‘Modi Modi’ chants resonate in BJP office

Even at a searing 40 degrees, the street was where the party workers chose to be on Thursday morning

By Aditya Nag in Calcutta
  • Published 24.05.19, 3:03 AM
  • Updated 24.05.19, 3:03 AM
  • 2 mins read
  •  
BJP supporters assemble on a street in Calcutta on Thursday to celebrate the victory. (Pradip Sanyal)

The BJP’s stark rise in Bengal found fitting expression in the gritty bylane of 6 Muralidhar Sen Lane here on Thursday as the modest trappings of the two-storey party office were drowned out by celebrations in tandem with the day’s climbing numbers.

While most parts of south and central Calcutta were quiet on Thursday morning, drivers moving north around 10am could easily hear “Modi, Modi” as soon as they turned past the Central Metro station.

Inside the party office lane — 100m long and wide enough for a single car — the normally sedate university area was being rent with cries of “Har Har Modi, Ghar Ghar Modi” in anticipation of higher numbers.

Media folk and neighbourhood onlookers watched with bemused smiles from the pavements, as saffron-clad BJP workers took over the streets in dancing formations.

Even at a searing 40 degrees Celsius, the street was where the BJP workers chose to be on Thursday morning.

“I live in this neighbourhood, and I am with this party now. I used to vote for the CPM until 2014. but I shifted my affiliation after that. For the past two years, my name has been taken off the voter list. Tactics like these repel us from Trinamul,” said 65-year-old Shib Arya, clad in a baggy cap and orange tee.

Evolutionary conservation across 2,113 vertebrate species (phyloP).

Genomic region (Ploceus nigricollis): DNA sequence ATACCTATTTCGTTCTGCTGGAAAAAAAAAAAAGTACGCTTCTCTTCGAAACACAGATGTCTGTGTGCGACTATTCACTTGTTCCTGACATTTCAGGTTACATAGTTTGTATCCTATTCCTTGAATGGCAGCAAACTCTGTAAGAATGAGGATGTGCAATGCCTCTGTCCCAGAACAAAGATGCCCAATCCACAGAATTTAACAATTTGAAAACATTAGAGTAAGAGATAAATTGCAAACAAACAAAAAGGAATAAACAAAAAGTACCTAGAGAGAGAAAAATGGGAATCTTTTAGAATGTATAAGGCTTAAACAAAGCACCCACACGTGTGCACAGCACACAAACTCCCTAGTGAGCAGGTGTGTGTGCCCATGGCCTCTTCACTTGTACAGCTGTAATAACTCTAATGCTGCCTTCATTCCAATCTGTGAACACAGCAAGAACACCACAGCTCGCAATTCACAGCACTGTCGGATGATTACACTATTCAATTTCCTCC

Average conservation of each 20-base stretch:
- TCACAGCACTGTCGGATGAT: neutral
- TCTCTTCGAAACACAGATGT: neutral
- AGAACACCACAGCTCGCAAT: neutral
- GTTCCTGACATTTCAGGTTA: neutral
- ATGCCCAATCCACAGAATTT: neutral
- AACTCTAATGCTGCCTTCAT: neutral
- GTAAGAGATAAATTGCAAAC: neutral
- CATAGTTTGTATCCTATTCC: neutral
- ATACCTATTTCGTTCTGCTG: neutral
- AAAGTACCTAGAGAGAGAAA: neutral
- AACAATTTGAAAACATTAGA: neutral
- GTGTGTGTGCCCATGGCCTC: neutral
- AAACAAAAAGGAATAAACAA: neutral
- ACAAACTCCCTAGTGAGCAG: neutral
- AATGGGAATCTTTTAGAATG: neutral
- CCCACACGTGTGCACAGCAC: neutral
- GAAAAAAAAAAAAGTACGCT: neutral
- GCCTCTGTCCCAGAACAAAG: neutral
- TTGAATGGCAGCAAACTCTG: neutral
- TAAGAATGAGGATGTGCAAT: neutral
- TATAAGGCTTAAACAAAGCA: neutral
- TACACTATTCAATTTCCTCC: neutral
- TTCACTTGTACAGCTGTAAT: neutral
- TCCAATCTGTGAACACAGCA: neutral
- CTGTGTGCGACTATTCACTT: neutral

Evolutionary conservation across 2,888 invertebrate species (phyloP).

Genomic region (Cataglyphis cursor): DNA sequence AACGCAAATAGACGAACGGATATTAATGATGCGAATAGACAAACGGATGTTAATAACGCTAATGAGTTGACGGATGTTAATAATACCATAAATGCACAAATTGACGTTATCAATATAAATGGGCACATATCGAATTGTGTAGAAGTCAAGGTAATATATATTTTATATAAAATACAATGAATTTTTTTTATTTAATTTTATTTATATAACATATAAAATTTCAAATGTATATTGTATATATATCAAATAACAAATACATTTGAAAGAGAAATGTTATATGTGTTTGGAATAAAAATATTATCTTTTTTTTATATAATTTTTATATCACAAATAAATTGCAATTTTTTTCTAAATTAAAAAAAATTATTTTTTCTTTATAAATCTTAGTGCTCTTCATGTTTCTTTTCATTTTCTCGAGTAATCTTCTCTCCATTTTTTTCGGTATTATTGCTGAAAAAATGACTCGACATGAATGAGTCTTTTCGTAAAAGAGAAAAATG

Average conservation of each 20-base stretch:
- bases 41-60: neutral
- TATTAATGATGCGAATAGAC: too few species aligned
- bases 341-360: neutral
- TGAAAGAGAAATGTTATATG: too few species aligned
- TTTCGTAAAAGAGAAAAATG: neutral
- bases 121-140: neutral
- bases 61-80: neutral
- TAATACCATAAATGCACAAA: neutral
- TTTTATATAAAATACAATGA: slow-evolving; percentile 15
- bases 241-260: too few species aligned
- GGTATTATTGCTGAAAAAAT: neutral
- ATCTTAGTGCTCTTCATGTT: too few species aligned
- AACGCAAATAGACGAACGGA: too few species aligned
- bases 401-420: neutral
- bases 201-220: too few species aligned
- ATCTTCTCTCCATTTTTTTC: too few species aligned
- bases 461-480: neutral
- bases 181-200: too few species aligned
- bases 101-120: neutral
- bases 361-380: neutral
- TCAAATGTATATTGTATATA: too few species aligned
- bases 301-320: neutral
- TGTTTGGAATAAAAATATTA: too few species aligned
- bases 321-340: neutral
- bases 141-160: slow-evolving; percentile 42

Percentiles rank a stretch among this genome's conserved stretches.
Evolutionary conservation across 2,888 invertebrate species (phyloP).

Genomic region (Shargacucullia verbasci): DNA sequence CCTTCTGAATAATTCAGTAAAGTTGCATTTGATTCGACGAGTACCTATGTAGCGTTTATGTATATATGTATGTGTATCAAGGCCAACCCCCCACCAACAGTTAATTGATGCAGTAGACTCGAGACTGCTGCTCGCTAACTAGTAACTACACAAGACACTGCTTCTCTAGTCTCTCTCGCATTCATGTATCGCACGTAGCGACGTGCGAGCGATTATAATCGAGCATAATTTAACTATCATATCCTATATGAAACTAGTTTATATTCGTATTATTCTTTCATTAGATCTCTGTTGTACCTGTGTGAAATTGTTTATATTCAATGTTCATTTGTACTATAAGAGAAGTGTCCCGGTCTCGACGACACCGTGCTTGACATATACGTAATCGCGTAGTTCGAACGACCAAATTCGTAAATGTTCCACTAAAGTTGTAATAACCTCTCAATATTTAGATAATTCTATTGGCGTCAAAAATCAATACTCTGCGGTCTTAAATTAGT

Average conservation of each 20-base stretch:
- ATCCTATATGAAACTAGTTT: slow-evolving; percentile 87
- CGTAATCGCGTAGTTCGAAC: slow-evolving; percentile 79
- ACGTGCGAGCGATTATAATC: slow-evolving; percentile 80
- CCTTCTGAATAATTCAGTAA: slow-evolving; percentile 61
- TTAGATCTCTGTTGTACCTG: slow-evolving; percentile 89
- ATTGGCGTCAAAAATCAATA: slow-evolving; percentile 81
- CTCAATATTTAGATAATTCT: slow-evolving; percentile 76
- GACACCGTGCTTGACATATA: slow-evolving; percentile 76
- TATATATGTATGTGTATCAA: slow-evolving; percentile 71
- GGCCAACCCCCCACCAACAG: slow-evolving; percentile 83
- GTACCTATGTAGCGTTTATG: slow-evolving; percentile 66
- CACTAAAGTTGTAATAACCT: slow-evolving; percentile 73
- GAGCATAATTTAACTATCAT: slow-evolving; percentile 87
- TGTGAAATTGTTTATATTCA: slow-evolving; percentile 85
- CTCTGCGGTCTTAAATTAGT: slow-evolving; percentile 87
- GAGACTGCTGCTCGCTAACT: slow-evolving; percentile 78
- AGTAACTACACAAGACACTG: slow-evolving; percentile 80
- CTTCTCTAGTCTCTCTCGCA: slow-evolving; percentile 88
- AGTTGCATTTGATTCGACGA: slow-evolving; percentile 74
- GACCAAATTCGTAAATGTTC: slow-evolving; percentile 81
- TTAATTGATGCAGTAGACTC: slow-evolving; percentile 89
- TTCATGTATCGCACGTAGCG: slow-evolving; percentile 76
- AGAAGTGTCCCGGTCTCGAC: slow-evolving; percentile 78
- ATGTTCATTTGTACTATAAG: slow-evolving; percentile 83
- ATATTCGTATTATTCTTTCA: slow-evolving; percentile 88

By noon, all but a dancing party had formed on the south-bound flank of Central Avenue. Heralded by a moving music machine — a BJP vehicle blaring Babul Supriyo’s controversial anti-Trinamul anthem out the back — saffron-clad youth, children, women, and men danced in shrill jubilation while a few bemused onlookers and a couple of helpless traffic policemen watched. Favourable passers-by stopped to smile at the scene, with many posing for a picture with makeshift Modis and to cry a token “Jai Sri Ram” at passing vehicles.

It was notable that hardly any words, much less actions, of protest came either from onlookers or policemen at the celebrators’ bare affronts.

“I have been seeing what Modiji has done for this country over the past five years. Nine crore toilets for the rural poor, the Mudra Yojna loan scheme for the youth, and the Ayushman Bharath Scheme,” said a jubilant Ayush Arya, a 22-year-old BJP youth worker and final-year MBBS student at Calcutta Medical College.

“While I am impressed by all that, I am also repelled by Trinamul’s games. For example, Mamata stalled the Ayushman Bharat scheme in Bengal merely because the cards had Modi’s picture. These tactics repel the youths,” he added.

“This is a sign of Bengal’s awakening. Modi is the only one who can take India forward in the world, and it is time Bengal realised that as well,” said a passerby leaning out of his moving car for a picture with the BJP flag.

The fun was halted around 12.30pm when it was seen that the procession had disrupted an ambulance barrelling down for a good 15 minutes.

Just then, a senior BJP worker — distinguished by his long tricolour stole — led the procession back into base, saying: “Let’s leave it for 4pm.”

Until then, he had been barging onto minibuses with news cameras in tow, shovelling gulab jamuns into the mouths of gaping passengers.